If I had a pound for every time I told someone that I use they/them pronouns, my coffee shop habit would be funded for life. If I got a bonus pound for every time someone got my pronouns wrong, I’d be well on my way to the purchase of an industrial espresso machine.
Misgendering – others describing you with gendered language that doesn’t fit – is part of most transgender and non-binary people’s lives. Whether it comes deliberately from people who don’t accept us for who we are, in passing from strangers who make a subconscious assumption, or from well-intentioned people who struggle to kick the habit, it can be demoralising, especially when it happens often or for a long time.
Despite pronouns taking up a fair bit of space in discussions about trans identities and allyship, many people still struggle to change the words they use. This begs the question: what are we missing?
This Trans Awareness Week, I want to consider pronouns and misgendering in a different light, and give some practical advice and context to help you, or those around you, adjust to new language and advocate for others to do the same.
The concept of sharing your pronouns, of asking for the gendered language that fits you best, is a relatively new concept. We are raised to treat assigning pronouns as the responsibility of the speaker: “He looks like a boy, so I’ll use ‘he’; she looks like a girl, so I’ll use ‘she’”. During childhood, we learn what characteristics make someone a boy or a girl, and we unconsciously filter everyone we meet into one box or the other. We do this in a split second, noticing things like body shape, clothing, and mannerisms, and categorising accordingly. The human tendency to classify people and objects is an adaptation: it’s our brains allowing us to function more efficiently in a complex world.
But, when it comes to gender, our mental short-cuts leave something to be desired.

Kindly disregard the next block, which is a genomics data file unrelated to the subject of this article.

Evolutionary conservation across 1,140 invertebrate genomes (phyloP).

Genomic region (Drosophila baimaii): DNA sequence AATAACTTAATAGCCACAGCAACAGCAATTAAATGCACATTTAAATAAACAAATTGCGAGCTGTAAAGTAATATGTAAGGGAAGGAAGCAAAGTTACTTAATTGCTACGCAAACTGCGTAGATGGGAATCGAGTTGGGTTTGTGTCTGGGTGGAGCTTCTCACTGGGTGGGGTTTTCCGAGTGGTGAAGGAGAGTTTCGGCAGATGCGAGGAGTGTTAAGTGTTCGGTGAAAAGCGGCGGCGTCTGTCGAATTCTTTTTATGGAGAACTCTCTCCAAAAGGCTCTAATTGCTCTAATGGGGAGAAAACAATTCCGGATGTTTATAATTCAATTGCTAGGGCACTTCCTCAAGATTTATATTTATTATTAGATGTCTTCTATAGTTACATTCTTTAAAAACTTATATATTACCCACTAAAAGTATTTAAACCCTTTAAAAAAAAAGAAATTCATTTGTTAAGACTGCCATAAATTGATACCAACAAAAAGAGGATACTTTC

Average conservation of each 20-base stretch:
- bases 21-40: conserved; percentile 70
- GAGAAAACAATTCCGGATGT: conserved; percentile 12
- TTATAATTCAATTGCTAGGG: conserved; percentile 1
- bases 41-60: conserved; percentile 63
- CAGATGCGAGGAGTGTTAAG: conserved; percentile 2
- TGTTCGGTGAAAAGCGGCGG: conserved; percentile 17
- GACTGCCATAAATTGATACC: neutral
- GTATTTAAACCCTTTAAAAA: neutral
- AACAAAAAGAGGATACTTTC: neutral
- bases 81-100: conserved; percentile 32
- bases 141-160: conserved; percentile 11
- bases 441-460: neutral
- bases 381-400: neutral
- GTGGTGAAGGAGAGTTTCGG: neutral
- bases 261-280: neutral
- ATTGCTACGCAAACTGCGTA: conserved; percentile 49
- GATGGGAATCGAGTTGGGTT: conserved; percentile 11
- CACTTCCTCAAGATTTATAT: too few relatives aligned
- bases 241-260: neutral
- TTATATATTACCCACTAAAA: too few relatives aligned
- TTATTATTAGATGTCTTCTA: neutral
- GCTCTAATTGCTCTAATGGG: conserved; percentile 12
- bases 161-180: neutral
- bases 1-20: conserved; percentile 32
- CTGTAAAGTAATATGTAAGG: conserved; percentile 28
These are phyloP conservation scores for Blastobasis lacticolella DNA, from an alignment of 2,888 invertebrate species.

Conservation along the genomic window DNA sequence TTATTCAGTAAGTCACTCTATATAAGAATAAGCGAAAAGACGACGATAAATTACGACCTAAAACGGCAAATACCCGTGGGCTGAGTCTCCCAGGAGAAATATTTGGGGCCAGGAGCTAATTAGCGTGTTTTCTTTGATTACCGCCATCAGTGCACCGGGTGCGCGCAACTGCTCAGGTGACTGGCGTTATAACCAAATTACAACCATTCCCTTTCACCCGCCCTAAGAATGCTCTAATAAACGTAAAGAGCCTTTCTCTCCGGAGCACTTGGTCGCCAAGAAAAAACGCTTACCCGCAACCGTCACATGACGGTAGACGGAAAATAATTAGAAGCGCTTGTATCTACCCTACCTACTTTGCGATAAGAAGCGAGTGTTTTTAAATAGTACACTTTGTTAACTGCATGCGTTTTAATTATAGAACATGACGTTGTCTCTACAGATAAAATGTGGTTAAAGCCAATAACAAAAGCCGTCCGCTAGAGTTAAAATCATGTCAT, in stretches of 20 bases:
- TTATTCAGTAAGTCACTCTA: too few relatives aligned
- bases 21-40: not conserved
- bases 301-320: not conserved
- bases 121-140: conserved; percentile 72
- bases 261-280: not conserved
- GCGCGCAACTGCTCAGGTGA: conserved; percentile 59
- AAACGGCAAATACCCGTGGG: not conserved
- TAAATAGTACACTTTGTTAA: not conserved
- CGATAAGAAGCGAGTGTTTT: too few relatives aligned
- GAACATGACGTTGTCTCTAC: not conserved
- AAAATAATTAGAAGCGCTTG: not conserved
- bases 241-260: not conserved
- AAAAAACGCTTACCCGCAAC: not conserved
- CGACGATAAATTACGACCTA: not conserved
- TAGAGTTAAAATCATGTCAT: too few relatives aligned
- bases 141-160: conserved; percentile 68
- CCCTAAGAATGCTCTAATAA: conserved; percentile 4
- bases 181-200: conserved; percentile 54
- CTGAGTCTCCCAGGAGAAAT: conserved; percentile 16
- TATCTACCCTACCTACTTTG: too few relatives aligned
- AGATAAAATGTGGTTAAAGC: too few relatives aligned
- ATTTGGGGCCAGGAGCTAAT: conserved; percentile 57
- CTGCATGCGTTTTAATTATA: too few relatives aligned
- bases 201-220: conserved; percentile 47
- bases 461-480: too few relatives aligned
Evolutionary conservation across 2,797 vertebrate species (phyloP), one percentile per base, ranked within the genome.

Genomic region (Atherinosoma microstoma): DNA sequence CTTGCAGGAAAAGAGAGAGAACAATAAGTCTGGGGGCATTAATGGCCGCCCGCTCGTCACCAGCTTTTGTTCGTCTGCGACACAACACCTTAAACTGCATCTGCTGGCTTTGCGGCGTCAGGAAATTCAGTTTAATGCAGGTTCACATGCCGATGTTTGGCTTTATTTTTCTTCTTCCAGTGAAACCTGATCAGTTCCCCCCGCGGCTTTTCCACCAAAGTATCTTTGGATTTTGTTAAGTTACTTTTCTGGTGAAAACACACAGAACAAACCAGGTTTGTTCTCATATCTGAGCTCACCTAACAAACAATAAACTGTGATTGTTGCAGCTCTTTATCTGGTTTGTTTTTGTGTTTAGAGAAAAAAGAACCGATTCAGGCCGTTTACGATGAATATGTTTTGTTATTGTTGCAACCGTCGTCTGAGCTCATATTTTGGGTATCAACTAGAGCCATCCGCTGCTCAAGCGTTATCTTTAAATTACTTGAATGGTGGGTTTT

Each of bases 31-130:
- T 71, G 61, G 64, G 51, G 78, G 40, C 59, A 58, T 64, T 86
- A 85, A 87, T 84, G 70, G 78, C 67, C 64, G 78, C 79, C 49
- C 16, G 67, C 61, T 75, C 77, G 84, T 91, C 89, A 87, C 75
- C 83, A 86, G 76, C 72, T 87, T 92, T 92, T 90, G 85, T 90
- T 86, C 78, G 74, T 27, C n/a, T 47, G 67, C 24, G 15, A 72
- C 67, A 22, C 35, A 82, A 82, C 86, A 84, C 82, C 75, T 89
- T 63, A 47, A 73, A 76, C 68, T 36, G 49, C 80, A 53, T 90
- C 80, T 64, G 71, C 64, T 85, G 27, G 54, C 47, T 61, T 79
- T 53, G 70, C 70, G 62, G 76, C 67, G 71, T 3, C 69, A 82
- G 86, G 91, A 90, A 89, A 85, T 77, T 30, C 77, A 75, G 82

So, when our identities fall outside of what’s expected, we ask, when we feel safe to, that folks retire their assumptions, and let us be the authority on who we are.
Compared to what many trans and non-binary people go through, my coming out in 2021 was pretty smooth. My mum, for example, gradually learnt what my identity meant, and was a they/them aficionado within 18 months or so. Her respect for me has been unwavering – even when she didn’t quite understand. She took a while to replace the language she had always used for me, but she got there through the reliable combination of time and effort.
Earlier on in my journey, I felt ill-equipped to navigate misgendering. I felt too uncomfortable to raise it with people I didn’t know well, and too frustrated to discuss it usefully when those I knew best got it wrong.
Trans and non-binary people are often framed as being demanding when we ask for even the smallest change. And, desperate not to be seen as needy, I kept shrinking my request to make it seem manageable to others: “Just use they/them, it’s easy!” I often see that idea reflected in mainstream media – the idea that changing the words we use isn’t hard. Don’t get me wrong, it’s by no means impossible, but if it was universally easy, accidental misgendering wouldn’t be as pervasive in so many of our lives.
Reflecting on this has led me to a conclusion I’m surprised hadn’t been more obvious before: a language change is a habit change. And habit changes? They’re often pretty challenging.
Our brains love to stick to what they know, and whether the habit is the time you go to bed, or your best friend’s pronouns, simply intending to change our actions rarely gets us anywhere. A language shift often requires deliberate practice, and you might need to reflect on why you’re slipping up, and how those mental shortcuts are manifesting.
The truth is that changing the language we use can take work, especially if it’s not something we’re used to doing. I think that accepting this helps everyone: it lets us trans and non-binary people know that we deserve respect, even if it takes effort, and it helps open up conversations about how to do better.
Tallulah volunteers as an ambassador for Just Like Us, the LGBTQIA+ young people’s charity. LGBTQIA+ and aged 18 to 25? Sign up here!